A podcast is a form of entertainment, no matter what the topic is. It can be education, self-improvement, marketing, engineering, or design, it has to be entertaining to keep listeners engaged.
If you are hosting an interview-style podcast with different guests every episode, getting great answers is the only way to hook your audience in.
To get high-quality answers, you have to ask high-quality questions.
Now, before we go into how to shape and ask interesting questions, let’s start with the basics first. Are you ready?
Do. Your. Research.
Seems obvious and straightforward enough, but it really is 80% of the work. If you half-ass your research, you’ll end up with the same dull questions 20 other podcasters have asked before.
Some places where you can start doing research about the guests:
- Podcast interviews
- Blog posts
- Written interviews
Once you’ve done your research, you can start molding the raw informations you gathered to generate non-boring. Here are some ways to do that:
Add context to obvious questions
Usually, you invite someone to your podcast because the particular person has created, written, and shared about a specific topic or has a highly regarded expertise that your audience appreciates.
The next step is to ask the guest directly about it, but calibrate it so the answer can fit your audience even more by adding further context.
In my interview with Claire Lew on Outside the Valley, I asked her to talk about the three pillars of great leadership. To make it even more relevant to our audience, I followed up with the question:
Do you see leaders of remote companies as stronger at conveying these three points compared to non-remote?
My goal with this question was to help Claire elaborating on her insights, and at the same increasing the relevancy with our audience.
Investigate, then ask for details
Another way to dig interesting questions is to put your investigative journalist hat on. Find a specific thing that is not yet thoroughly elaborated anywhere, and use your podcast as the stage to explore it.
These questions open up the opportunity to dig into the finer details of the guest’s work. You’ll end up with unique questions never asked before.
Andrew Warner, founder of Mixergy, is a master at uncovering fascinating stories of entrepreneurs. He uses Wayback Machine to find old articles, and even reached out to ex-coworkers or friends of his guests as part of his research materials.
With this, Andrew can ask questions no one ever asked, and get stories no one ever heard.
How do you find the angles to dig into? My simple rule of thumb to spot potential stories is to listen closely to your brain when you’re doing your research. Is there any sentence, written or said, that makes your brain goes “Hm, I wonder why she said that?”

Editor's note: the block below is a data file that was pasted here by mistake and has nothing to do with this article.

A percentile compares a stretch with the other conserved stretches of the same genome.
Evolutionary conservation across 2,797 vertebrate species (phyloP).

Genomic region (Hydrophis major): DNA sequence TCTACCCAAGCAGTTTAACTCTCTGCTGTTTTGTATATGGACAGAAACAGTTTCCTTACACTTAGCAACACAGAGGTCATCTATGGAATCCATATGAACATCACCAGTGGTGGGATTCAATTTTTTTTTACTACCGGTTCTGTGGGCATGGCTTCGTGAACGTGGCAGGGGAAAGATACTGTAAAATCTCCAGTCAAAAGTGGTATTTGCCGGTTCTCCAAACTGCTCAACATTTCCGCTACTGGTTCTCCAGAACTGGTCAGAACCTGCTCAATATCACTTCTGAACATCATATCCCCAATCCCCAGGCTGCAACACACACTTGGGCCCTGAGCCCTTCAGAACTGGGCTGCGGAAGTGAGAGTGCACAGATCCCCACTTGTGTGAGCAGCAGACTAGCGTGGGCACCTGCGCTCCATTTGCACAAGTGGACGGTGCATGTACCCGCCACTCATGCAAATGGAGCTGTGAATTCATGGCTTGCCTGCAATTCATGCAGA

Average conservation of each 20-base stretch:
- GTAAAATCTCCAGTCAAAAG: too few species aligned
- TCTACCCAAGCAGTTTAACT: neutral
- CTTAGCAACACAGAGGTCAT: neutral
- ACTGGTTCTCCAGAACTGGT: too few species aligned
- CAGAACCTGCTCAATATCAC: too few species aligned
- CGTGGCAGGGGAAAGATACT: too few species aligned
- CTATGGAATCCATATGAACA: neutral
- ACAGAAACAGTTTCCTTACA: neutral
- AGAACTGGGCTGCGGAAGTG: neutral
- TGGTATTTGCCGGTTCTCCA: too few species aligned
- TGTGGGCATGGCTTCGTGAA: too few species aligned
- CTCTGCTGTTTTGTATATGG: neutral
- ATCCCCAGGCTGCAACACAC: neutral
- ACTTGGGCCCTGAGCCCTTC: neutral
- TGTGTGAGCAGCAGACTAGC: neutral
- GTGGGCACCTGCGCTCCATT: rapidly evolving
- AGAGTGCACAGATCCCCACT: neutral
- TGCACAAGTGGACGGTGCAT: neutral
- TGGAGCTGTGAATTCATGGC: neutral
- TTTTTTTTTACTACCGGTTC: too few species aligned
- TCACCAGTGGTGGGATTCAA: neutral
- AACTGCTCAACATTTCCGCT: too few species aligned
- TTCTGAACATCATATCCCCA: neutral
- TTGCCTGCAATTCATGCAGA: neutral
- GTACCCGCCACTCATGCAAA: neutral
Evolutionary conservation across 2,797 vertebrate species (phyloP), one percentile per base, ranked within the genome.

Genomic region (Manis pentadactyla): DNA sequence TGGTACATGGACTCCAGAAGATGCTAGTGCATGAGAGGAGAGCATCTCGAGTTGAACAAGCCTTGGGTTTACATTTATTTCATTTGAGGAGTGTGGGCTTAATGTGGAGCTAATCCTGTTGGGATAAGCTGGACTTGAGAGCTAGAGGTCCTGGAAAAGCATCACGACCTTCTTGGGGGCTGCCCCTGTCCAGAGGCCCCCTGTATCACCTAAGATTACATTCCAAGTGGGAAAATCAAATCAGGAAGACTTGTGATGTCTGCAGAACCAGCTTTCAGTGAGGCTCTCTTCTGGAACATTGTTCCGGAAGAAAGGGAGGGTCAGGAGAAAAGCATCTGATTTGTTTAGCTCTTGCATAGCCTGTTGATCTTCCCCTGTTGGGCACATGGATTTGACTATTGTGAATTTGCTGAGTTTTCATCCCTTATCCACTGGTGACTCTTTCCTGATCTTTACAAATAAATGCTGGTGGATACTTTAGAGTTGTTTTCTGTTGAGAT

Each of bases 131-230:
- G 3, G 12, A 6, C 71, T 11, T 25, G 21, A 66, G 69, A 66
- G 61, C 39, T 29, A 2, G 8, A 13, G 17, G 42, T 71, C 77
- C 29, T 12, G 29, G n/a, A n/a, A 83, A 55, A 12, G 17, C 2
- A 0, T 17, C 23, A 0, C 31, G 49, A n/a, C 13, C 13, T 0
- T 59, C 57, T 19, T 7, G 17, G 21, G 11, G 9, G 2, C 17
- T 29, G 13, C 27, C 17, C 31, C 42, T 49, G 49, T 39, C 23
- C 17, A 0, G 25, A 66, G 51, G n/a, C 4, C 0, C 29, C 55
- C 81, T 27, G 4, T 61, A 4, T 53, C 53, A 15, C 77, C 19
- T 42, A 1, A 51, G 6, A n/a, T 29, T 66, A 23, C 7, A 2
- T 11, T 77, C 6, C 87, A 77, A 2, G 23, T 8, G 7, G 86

Whenever you find that opening, take notes, and investigate further to see if you can find the answer to that question.
If nothing comes up on your investigation, ask it in the interview. If you do found the answer and think it’s a valuable nugget for your audience, you can still ask the guest to share and elaborate on that.
Create a scenario
These are open-ended questions that invites the guest to apply their expertise in a specific situation. Concrete examples in form of scenarios can further establish the guest’s skills and reputation in your audience’s eyes — or in this case, ears.
We’re starting a business. We have let’s say $1,000 to spend and we have to be profitable in three months or less. The only thing that I’d like to set as a condition is that you cannot use your name at all. You have to remain anonymous so you can’t use your audience.
Here’s Seth’s comment on that later on:
That’s the most innovative, energizing way anyone has ever started a podcast with me.
The lesson here? Specificity works.
Instead of talking about marketing theories, Louis set the stage for the interview to get real fast. It gives Seth stage to go deep into his business expertise in real time.
A good scenario should be tailored for your guest. You don’t have to come up with a unique situation for each one, but you can tweak the angle so it can apply to different segments of guests.
For example, if you are hosting a podcast about startup marketing, you can come up with different scenarios based on the guest’s position in the company.
If you want to listen to more examples of scenarios, Everyone Hates Marketers is a great place to start. Check it out. (Full transparency: Louis is a friend, but EHM is genuinely the only marketing podcast I listen to nowadays.)
Explore the intersections
Humans are multi-dimensional, and if you’re hosting an interview-style podcast, I’d assume you are interviewing — unless you are the host of Everything is Alive — well, humans.
Finding the intersections between different aspects of your guest’s background paves a way for authentic stories to surface. It created more dots to connect, and more fields you can explore and expand to.
Instead of asking another general question about entrepreneurship or marketing, you can ask them about their thought process of how their art influences their business decisions.
There are tons of angles where you can find on these overlaps: The Chief Marketing Officer who is also a parent, the expert copywriter who is also an improv comedian, or the community manager who is also a social activist.
So, these are the methods I use whenever I’m prepping for a podcast interview. Some of them might be more suitable than the others depending on the premise of your podcast.
The key to all of this is: Find what works for you, and do it.